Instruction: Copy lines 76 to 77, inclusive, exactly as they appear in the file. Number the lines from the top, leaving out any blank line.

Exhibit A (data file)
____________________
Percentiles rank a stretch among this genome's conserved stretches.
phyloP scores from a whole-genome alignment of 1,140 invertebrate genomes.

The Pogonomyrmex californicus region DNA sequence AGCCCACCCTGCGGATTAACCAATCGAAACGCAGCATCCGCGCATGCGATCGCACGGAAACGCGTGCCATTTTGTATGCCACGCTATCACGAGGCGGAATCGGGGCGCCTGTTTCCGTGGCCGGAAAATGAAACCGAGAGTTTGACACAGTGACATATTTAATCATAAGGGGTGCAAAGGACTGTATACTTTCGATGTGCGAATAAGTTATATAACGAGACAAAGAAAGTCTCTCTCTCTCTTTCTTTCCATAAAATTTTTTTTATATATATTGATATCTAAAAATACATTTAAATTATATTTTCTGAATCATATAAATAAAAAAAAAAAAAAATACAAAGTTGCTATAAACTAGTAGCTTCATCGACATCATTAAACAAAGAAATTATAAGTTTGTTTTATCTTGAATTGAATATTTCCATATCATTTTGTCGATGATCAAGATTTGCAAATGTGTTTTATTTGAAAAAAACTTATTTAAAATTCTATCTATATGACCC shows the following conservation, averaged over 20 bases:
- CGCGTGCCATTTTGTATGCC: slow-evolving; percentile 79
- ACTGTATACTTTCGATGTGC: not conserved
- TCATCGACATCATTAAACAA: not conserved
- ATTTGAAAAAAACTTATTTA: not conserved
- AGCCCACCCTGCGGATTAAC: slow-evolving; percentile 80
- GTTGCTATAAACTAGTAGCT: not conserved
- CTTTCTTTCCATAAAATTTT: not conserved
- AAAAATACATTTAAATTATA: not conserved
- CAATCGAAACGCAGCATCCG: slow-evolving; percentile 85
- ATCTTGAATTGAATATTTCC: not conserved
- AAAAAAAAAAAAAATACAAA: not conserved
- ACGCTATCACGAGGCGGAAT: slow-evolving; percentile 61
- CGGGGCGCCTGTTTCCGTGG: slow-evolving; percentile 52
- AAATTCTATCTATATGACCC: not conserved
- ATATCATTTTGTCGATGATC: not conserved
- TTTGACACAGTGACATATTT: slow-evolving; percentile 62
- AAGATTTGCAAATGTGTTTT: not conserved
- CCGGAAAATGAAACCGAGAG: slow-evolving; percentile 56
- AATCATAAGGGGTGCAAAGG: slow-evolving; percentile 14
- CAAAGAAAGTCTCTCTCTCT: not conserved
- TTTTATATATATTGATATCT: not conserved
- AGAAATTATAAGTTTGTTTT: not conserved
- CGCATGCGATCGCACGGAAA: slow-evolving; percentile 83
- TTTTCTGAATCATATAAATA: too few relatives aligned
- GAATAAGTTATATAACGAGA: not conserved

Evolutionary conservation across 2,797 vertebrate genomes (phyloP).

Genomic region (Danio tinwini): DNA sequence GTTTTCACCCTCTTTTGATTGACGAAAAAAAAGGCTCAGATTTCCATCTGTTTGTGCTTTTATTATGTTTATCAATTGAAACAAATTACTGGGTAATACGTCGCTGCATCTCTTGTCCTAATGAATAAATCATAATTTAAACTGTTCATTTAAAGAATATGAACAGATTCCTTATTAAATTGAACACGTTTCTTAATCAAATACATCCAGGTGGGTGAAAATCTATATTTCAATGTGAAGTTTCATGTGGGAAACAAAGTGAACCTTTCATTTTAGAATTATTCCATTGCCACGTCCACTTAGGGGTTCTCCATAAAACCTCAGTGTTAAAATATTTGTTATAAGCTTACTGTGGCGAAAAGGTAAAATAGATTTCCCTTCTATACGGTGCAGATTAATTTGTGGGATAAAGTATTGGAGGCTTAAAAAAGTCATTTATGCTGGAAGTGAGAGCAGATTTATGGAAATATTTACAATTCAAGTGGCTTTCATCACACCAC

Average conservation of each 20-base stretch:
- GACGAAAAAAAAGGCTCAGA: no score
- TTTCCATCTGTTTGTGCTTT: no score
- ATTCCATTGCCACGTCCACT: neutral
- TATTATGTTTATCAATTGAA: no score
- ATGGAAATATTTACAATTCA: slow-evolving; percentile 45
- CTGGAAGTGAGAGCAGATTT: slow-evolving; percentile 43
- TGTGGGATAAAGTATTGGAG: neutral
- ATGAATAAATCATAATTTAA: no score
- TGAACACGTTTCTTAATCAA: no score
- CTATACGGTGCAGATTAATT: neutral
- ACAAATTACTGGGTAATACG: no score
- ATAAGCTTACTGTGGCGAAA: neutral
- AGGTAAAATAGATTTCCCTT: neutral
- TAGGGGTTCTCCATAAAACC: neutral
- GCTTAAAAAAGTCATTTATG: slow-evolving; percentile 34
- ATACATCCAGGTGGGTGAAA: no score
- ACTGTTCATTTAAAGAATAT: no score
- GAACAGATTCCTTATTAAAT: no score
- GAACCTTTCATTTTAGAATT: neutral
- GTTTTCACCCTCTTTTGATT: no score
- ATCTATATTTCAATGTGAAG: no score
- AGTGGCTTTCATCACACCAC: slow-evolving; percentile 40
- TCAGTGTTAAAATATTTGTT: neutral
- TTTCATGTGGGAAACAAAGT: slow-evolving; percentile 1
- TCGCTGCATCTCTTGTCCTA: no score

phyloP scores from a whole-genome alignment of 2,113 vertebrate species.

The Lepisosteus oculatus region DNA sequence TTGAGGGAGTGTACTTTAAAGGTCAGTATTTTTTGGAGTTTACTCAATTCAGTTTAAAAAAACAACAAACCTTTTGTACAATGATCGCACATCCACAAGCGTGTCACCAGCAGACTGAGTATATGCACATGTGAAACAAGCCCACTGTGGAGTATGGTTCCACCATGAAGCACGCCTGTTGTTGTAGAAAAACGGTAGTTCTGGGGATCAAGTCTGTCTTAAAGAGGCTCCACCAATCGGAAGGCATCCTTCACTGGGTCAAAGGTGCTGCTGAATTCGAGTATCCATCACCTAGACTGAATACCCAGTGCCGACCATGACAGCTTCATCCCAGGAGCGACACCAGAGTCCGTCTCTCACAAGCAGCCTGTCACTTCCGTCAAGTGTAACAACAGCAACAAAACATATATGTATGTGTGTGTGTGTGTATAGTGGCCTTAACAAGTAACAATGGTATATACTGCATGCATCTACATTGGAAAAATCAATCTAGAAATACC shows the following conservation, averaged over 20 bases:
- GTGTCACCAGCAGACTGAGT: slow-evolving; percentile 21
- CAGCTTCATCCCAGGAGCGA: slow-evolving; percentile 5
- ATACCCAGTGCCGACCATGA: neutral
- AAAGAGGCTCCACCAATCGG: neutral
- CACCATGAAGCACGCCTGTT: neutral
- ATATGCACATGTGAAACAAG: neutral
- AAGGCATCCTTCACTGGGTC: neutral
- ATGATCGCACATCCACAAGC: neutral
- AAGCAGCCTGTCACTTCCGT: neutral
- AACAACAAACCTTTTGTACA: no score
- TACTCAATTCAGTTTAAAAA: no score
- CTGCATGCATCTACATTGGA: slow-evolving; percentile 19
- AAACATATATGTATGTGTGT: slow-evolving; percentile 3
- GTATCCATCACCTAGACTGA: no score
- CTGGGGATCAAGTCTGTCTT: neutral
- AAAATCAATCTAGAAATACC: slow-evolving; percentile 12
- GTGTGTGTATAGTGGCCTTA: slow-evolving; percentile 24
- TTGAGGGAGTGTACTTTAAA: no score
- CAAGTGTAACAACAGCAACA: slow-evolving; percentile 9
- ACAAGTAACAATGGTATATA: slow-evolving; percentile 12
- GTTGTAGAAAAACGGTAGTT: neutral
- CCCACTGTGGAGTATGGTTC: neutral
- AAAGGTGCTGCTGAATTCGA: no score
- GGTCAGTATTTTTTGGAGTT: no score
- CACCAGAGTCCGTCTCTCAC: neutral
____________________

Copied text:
- TTGAGGGAGTGTACTTTAAA: no score
- CAAGTGTAACAACAGCAACA: slow-evolving; percentile 9